Saturday, 6 February 2010

A Most Humble Apology

Dear readers, I must apologise. I've been in London town the past few days, stranded without internet access. Thus, the blog has been desolate, frightened and alone in the ever expanding ether of the internet. More importantly, there's been nothing new for anyone to read on here, which fills me with more shame than a puppy on a damp carpet. So, in order to try to make up for my inexcusable tardiness, I present you with this post. After all, some of you may want to consider me worthless after my absence and I have to perfect word you can use to do so...


Yup, that's right. There's no typo here, it's all one word. Is it new? No, it's from the 18th century. Is it a real word? Yup. How the hell do you pronounce it? flok-ki-naw-ki-nahy-hil-uh-pil-uh-fi-kay-shun, or something similar. It means to deem some of little or no value, which means you can also make it into a verb by saying "floccinaucinihilipilificate". But where does such a beautifully complicated word come from?

To answer that, start by looking at the word, and breaking it up into little tiny bits. "Flocci", "nauci", "nihili", and "pili" all come from Latin words which mean "nothing". Well, I say that, but "flocci" comes from "floccus" which means a bit of wool, and "pili" is the plural of "pilus", which means hair, but both are used to suggest a quantity so small it's not worth bothering with. It's a lovely notion, because it leaves you with "not worth it - nothing - nothing - not worth it - fication", in a literal sense.

So we've got a gratuitously long word based almost entirely in Latin. Clearly, it's too long for practical use, and so we need to find some jokers trained in the classics, if we're to find those responsible for this word. Because we're looking at around the first half of the 1700s, they'll be childish, Latin-speaking (i.e. rich), and probably quite influential, seeing as how it got in to the very first Oxford English Dictionary. Where, then, could such a word have come in to this world except for Eton College?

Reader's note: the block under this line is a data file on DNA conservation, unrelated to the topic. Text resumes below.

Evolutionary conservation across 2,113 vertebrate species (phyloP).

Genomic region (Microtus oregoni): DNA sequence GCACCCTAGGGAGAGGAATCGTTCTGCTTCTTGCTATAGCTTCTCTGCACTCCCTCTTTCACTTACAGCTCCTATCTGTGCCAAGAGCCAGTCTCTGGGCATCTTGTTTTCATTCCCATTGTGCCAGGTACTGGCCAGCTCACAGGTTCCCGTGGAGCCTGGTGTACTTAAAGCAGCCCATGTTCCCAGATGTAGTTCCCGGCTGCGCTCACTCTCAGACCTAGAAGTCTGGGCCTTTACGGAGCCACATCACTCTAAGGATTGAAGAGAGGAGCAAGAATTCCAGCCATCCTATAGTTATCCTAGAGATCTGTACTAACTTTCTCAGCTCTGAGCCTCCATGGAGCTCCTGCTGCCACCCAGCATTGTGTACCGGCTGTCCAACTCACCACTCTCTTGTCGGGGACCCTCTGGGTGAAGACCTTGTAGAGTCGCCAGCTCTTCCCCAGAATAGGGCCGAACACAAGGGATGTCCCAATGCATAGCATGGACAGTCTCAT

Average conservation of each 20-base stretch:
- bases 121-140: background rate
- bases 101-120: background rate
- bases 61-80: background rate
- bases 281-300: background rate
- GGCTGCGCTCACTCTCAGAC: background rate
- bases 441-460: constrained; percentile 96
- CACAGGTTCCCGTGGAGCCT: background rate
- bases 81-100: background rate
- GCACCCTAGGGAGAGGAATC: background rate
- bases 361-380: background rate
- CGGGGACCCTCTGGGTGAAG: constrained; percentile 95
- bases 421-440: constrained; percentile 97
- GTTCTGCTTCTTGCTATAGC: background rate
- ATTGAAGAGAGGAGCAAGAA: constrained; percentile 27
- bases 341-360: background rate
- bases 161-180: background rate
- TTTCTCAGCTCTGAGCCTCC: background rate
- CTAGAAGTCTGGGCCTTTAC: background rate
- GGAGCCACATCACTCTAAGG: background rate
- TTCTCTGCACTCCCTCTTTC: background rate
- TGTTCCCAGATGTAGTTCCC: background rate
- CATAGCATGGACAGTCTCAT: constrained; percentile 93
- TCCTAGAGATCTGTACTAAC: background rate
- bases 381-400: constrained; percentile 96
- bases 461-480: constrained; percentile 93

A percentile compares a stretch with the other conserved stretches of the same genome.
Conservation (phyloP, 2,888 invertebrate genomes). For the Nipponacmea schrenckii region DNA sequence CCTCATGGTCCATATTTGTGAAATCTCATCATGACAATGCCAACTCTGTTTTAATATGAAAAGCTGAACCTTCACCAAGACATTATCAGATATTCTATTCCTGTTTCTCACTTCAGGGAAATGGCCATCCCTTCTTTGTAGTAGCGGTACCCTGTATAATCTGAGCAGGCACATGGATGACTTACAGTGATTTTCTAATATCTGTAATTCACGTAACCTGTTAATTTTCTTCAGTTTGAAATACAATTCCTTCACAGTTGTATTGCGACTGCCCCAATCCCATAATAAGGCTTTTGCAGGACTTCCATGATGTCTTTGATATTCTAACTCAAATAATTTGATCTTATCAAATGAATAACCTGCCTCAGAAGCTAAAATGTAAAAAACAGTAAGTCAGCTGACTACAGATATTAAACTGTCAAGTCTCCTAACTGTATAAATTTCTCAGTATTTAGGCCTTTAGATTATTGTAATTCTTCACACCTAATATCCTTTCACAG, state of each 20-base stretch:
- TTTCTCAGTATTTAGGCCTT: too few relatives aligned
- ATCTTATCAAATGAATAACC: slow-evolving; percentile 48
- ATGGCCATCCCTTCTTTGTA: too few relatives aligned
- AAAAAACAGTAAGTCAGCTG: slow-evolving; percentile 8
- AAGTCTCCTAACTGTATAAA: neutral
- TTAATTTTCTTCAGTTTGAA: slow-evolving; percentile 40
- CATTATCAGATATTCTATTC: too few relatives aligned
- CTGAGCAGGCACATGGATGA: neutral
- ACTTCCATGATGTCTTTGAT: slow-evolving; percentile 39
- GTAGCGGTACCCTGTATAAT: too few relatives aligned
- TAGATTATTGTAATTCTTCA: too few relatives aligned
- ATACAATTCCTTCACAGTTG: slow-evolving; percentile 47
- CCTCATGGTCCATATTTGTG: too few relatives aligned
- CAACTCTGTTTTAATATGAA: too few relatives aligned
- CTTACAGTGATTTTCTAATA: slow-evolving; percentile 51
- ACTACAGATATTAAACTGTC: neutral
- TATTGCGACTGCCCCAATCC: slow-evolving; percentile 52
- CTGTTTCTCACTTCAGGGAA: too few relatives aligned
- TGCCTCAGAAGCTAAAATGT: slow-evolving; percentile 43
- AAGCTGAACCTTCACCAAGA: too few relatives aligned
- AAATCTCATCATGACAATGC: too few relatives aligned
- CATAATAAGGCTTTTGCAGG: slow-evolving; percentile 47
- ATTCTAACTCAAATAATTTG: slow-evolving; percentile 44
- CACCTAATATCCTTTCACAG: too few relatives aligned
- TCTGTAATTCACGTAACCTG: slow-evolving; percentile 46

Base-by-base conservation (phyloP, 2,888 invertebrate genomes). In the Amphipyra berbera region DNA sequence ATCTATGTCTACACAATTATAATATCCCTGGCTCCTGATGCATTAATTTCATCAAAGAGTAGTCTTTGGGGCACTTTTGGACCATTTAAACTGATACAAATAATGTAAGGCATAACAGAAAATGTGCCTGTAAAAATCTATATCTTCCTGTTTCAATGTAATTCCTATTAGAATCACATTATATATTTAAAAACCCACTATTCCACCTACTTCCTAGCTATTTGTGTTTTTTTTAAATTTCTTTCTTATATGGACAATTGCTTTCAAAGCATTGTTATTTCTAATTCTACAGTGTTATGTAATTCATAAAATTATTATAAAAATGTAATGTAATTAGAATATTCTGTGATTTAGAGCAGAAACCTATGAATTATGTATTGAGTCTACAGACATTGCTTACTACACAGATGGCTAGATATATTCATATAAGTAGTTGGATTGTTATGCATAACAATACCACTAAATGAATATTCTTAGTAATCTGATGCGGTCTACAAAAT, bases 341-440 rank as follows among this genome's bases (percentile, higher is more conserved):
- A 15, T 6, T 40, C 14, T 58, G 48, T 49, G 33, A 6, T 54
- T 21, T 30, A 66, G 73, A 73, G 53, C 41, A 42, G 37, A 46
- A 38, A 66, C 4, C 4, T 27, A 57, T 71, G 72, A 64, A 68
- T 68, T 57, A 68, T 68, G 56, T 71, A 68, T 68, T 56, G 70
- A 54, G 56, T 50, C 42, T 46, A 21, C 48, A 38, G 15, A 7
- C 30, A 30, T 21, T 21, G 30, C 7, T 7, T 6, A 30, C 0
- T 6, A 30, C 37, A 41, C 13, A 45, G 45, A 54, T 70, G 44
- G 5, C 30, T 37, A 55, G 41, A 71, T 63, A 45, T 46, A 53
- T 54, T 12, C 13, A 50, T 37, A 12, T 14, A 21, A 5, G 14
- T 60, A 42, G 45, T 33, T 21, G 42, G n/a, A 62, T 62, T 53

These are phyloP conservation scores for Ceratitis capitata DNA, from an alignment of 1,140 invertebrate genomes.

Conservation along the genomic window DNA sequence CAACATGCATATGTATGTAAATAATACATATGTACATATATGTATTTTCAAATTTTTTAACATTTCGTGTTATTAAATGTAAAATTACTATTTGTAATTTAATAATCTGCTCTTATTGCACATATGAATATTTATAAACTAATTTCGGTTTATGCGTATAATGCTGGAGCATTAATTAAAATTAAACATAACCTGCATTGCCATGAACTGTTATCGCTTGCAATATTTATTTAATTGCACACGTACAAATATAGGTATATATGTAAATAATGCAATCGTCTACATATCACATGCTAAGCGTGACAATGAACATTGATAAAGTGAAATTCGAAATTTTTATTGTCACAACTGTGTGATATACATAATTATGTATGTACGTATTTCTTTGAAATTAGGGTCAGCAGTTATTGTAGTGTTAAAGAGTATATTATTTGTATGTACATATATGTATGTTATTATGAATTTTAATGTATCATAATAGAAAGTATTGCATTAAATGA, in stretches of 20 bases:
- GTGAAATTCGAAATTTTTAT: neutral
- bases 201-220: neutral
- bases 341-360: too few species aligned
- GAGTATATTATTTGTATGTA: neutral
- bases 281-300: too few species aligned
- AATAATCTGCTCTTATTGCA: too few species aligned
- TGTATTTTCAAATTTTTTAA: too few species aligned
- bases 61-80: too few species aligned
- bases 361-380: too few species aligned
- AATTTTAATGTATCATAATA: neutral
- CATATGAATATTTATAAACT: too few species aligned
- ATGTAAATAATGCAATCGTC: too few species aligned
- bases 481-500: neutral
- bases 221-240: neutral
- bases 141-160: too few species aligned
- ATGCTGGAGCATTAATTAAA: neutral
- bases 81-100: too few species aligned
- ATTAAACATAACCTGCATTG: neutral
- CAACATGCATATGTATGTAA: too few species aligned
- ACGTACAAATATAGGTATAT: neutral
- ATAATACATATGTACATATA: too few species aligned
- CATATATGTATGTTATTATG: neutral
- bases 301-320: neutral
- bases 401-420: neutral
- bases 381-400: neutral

It's generally agreed that "floccinaucinihilipilification" is the invention of some Eton boys, although we can't say exactly when, because they wouldn't have been writing it down much, unless they wanted to explain it to their tutors, and by "explain to" I mean "get thrashed by". We do, fortunately, have a letter from 1741 by a chap named Shenstone where he says,

"I loved him for nothing so much as his flocci-nauci-nihili-pili-fication of money"

Clearly he was up on his Eton lingo, because he managed to get the spelling right (try it without looking at any other copy, it's a nightmare!). I'm also told that the composition of the Latin grammar in the word is typically Etonian, but I wouldn't know, not being made of money or scholarships.

Nowadays, "floccinaucinihilipilification" sees little use, except when people are trying to find examples of long words, or just plain showing off. I remember finding it by luck when my sister claimed she could spell out any word I cared to mention, and I opened the dictionary on its entry (the fun we have!). There was, though, an American senator in 1999 who used "floccinaucinihilipilification" in a speech he gave to congress, but I suspect he was just being a show-off with big words.

I say that like it's a bad thing, but that's what it's there for. "Floccinaucinihilipilification" exists purely to be an overly complicated word. It's a schoolboy joke, it's fiendishly hard to spell, and it makes you look clever. Just mentioning it is over the top, let alone trying to put it into context. So, I won't complain over its use. I never would, actually. If I ever got that, in full, in a text, it would make my day. So, what say you? Shall we carry on what those bally boys of Eton started 270 years ago? If people are going to moan about English getting dumber, let's prove them wrong! Let us floccinaucinihilipilificate their claims!


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